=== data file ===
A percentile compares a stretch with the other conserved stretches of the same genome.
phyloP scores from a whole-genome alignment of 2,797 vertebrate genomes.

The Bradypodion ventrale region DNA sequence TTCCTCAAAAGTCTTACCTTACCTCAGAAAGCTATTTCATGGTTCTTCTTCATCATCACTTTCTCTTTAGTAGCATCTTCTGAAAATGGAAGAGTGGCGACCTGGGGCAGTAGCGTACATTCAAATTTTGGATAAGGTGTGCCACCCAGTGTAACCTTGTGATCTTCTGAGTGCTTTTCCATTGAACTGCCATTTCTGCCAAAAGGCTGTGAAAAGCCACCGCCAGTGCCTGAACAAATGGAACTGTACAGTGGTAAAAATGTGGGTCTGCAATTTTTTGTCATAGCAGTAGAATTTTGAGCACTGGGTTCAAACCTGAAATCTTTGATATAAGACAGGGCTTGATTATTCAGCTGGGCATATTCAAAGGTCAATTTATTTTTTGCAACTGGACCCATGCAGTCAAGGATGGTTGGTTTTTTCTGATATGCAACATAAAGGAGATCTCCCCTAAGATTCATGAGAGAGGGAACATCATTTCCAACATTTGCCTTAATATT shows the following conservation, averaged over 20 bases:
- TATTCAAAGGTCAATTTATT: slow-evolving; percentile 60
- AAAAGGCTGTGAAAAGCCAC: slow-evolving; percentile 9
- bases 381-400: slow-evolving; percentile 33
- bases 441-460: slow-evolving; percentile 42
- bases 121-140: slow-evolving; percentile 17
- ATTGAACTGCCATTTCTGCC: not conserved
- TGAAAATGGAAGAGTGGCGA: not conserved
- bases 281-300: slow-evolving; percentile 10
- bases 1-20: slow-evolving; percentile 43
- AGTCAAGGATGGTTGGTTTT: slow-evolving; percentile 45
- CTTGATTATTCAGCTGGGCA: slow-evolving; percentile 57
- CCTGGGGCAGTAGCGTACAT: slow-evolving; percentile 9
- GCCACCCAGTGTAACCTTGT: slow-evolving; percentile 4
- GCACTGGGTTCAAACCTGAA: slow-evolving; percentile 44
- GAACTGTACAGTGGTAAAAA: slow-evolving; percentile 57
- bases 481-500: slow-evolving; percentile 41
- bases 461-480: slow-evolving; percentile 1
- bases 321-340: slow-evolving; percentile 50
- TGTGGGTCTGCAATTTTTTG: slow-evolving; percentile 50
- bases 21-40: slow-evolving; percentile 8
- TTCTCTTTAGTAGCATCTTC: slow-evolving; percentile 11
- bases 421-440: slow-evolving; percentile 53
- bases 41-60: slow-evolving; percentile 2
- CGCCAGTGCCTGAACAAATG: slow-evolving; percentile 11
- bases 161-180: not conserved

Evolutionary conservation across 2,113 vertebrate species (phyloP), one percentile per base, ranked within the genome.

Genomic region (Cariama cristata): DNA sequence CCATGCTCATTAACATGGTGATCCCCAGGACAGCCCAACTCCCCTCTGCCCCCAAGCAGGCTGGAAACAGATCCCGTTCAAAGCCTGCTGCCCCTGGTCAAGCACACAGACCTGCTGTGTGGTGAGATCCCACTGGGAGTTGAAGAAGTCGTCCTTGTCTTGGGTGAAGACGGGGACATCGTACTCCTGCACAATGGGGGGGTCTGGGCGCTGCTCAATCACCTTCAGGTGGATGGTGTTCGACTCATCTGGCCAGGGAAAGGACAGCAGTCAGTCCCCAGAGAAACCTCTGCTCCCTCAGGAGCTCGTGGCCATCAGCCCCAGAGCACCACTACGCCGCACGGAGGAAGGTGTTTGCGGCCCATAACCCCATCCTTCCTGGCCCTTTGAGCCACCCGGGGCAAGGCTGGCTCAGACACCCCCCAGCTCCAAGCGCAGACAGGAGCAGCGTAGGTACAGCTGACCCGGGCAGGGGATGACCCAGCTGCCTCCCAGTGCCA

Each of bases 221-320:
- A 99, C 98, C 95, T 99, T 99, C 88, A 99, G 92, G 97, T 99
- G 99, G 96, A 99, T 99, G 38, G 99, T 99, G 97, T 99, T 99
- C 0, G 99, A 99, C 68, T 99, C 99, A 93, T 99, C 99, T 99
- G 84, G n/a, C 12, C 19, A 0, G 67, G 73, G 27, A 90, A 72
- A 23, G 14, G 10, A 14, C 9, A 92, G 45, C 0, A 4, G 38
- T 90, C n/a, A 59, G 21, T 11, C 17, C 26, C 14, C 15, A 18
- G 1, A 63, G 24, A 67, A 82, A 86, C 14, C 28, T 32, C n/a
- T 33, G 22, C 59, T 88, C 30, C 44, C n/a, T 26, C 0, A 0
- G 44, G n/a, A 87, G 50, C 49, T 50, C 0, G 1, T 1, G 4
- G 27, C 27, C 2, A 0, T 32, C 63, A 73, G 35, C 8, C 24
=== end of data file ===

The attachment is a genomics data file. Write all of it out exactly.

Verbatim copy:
A percentile compares a stretch with the other conserved stretches of the same genome.
phyloP scores from a whole-genome alignment of 2,797 vertebrate genomes.

The Bradypodion ventrale region DNA sequence TTCCTCAAAAGTCTTACCTTACCTCAGAAAGCTATTTCATGGTTCTTCTTCATCATCACTTTCTCTTTAGTAGCATCTTCTGAAAATGGAAGAGTGGCGACCTGGGGCAGTAGCGTACATTCAAATTTTGGATAAGGTGTGCCACCCAGTGTAACCTTGTGATCTTCTGAGTGCTTTTCCATTGAACTGCCATTTCTGCCAAAAGGCTGTGAAAAGCCACCGCCAGTGCCTGAACAAATGGAACTGTACAGTGGTAAAAATGTGGGTCTGCAATTTTTTGTCATAGCAGTAGAATTTTGAGCACTGGGTTCAAACCTGAAATCTTTGATATAAGACAGGGCTTGATTATTCAGCTGGGCATATTCAAAGGTCAATTTATTTTTTGCAACTGGACCCATGCAGTCAAGGATGGTTGGTTTTTTCTGATATGCAACATAAAGGAGATCTCCCCTAAGATTCATGAGAGAGGGAACATCATTTCCAACATTTGCCTTAATATT shows the following conservation, averaged over 20 bases:
- TATTCAAAGGTCAATTTATT: slow-evolving; percentile 60
- AAAAGGCTGTGAAAAGCCAC: slow-evolving; percentile 9
- bases 381-400: slow-evolving; percentile 33
- bases 441-460: slow-evolving; percentile 42
- bases 121-140: slow-evolving; percentile 17
- ATTGAACTGCCATTTCTGCC: not conserved
- TGAAAATGGAAGAGTGGCGA: not conserved
- bases 281-300: slow-evolving; percentile 10
- bases 1-20: slow-evolving; percentile 43
- AGTCAAGGATGGTTGGTTTT: slow-evolving; percentile 45
- CTTGATTATTCAGCTGGGCA: slow-evolving; percentile 57
- CCTGGGGCAGTAGCGTACAT: slow-evolving; percentile 9
- GCCACCCAGTGTAACCTTGT: slow-evolving; percentile 4
- GCACTGGGTTCAAACCTGAA: slow-evolving; percentile 44
- GAACTGTACAGTGGTAAAAA: slow-evolving; percentile 57
- bases 481-500: slow-evolving; percentile 41
- bases 461-480: slow-evolving; percentile 1
- bases 321-340: slow-evolving; percentile 50
- TGTGGGTCTGCAATTTTTTG: slow-evolving; percentile 50
- bases 21-40: slow-evolving; percentile 8
- TTCTCTTTAGTAGCATCTTC: slow-evolving; percentile 11
- bases 421-440: slow-evolving; percentile 53
- bases 41-60: slow-evolving; percentile 2
- CGCCAGTGCCTGAACAAATG: slow-evolving; percentile 11
- bases 161-180: not conserved

Evolutionary conservation across 2,113 vertebrate species (phyloP), one percentile per base, ranked within the genome.

Genomic region (Cariama cristata): DNA sequence CCATGCTCATTAACATGGTGATCCCCAGGACAGCCCAACTCCCCTCTGCCCCCAAGCAGGCTGGAAACAGATCCCGTTCAAAGCCTGCTGCCCCTGGTCAAGCACACAGACCTGCTGTGTGGTGAGATCCCACTGGGAGTTGAAGAAGTCGTCCTTGTCTTGGGTGAAGACGGGGACATCGTACTCCTGCACAATGGGGGGGTCTGGGCGCTGCTCAATCACCTTCAGGTGGATGGTGTTCGACTCATCTGGCCAGGGAAAGGACAGCAGTCAGTCCCCAGAGAAACCTCTGCTCCCTCAGGAGCTCGTGGCCATCAGCCCCAGAGCACCACTACGCCGCACGGAGGAAGGTGTTTGCGGCCCATAACCCCATCCTTCCTGGCCCTTTGAGCCACCCGGGGCAAGGCTGGCTCAGACACCCCCCAGCTCCAAGCGCAGACAGGAGCAGCGTAGGTACAGCTGACCCGGGCAGGGGATGACCCAGCTGCCTCCCAGTGCCA

Each of bases 221-320:
- A 99, C 98, C 95, T 99, T 99, C 88, A 99, G 92, G 97, T 99
- G 99, G 96, A 99, T 99, G 38, G 99, T 99, G 97, T 99, T 99
- C 0, G 99, A 99, C 68, T 99, C 99, A 93, T 99, C 99, T 99
- G 84, G n/a, C 12, C 19, A 0, G 67, G 73, G 27, A 90, A 72
- A 23, G 14, G 10, A 14, C 9, A 92, G 45, C 0, A 4, G 38
- T 90, C n/a, A 59, G 21, T 11, C 17, C 26, C 14, C 15, A 18
- G 1, A 63, G 24, A 67, A 82, A 86, C 14, C 28, T 32, C n/a
- T 33, G 22, C 59, T 88, C 30, C 44, C n/a, T 26, C 0, A 0
- G 44, G n/a, A 87, G 50, C 49, T 50, C 0, G 1, T 1, G 4
- G 27, C 27, C 2, A 0, T 32, C 63, A 73, G 35, C 8, C 24